How to Season Stainless Steel Cookware

How to Season Stainless Steel Cookware

How to Season Stainless Steel Cookware

Stainless steel makes great cookware. Whether as pots, pans, baking trays, or that ever useful wok, stainless steel is an excellent choice. It’s strong, durable, and dishwasher safe. Best of all, you can use metal cooking utensils without damaging it. Heck, you can use an electric eggbeater on stainless if you want to!

But there’s one problem…

Stainless steel is not really non-stick. Sure, you can grease a muffin tin, but how do you keep food from sticking to the bottoms of your pots and pans? The answer is seasoning. Not with salt and pepper, but with oil and heat.

So, here’s our in-depth guide on How to Season Stainless Steel Cookware…

What does seasoning cookware mean?

Seasoning a pot, pan, or wok is a trick known throughout the world by cooks from street-side vendors to top chefs. Rather than talking about salt and spices, as in seasoning food, we’re talking about giving your cookware some experience. You know, like a “seasoned veteran.”

Most cookware is seasoned in a fairly similar way. You coat it with some type of oil or fat, then heat it up so that the oil cooks on and creates a hard and slippery, somewhat durable layer. This layer of oil or fat will make the pan non-stick for some time, until it’s either scratched and washed off or heated past its smoke point.

How to Season Stainless Steel Cookware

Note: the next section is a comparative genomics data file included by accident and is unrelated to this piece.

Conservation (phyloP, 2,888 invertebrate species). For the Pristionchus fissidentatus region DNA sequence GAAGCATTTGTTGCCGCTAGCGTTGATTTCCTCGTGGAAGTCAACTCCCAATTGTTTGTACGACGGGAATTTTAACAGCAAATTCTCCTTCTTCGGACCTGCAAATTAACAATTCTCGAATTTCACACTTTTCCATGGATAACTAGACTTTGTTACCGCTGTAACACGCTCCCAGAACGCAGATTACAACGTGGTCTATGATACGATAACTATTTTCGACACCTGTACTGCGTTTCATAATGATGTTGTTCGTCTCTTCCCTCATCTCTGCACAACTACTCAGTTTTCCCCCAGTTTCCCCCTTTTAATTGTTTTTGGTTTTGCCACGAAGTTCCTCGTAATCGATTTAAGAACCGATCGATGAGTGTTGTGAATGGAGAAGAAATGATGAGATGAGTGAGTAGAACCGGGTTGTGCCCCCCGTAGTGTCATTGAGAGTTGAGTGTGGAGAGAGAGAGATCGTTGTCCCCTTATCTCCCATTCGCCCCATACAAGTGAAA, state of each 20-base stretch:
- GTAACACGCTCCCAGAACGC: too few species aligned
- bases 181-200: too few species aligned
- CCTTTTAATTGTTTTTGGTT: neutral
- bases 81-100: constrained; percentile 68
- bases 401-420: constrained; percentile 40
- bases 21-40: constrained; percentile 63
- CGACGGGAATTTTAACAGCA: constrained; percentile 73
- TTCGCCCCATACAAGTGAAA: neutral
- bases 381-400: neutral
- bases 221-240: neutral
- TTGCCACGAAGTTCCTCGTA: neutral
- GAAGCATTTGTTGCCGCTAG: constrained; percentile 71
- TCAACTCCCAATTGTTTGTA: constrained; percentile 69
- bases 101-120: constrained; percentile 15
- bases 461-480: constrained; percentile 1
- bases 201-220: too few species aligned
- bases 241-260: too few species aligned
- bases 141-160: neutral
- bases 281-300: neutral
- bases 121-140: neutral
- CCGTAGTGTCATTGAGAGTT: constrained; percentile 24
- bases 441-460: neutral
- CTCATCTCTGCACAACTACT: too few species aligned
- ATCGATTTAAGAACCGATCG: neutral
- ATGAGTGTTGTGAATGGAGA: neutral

How to Season Stainless Steel Cookware

Seasoning stainless steel is quick and easy, and anyone can do it in just a few simple steps.

Step 1: Clean your cookware

Because seasoning your cookware involves high heat, anything stuck to it can burn and ruin the whole process. For this reason, and just to not be gross in general, make sure to wash your stainless steel pot or pan thoroughly. Give it a good scrub so that you’re starting from scratch.

Once it’s sparkling, dry it off completely. You can do this by toweling it off, heating it up just a little on a burner, or the good old-fashioned way – by just waiting.

Step 2: Oil it all over

When you have a totally clean and dry pot or pan, it’s time to really get started with the seasoning. Choose a cooking oil with a high smoking point (more on this later) and pour in a glug. Coat the inside cooking surface of the cookware by either rolling it around or using a folded paper towel to push the oil around. You can even use your fingers.

This is just like greasing a baking pan.

You want to have just enough oil in the pan to cover the whole surface lightly, but there shouldn’t be any pools or drips of oil leftover. You can use the same paper towel to sponge up any of this excess oil. Trust us. If you don’t, that extra oil will create extra smoke, and a little goes a long, long way!

Step 3: Heat it up

The next step in the seasoning process is to heat up the pan and hold it at a high temperature. This is normally done in one of two ways.

On a stovetop, whether you have a gas, electric, or even induction cooker, heat up the piece of cookware at a medium-high heat. The pan will start to get very hot, and that coating of oil will start to smoke. When you see wisps of smoke coming up from the pan, turn the heat off.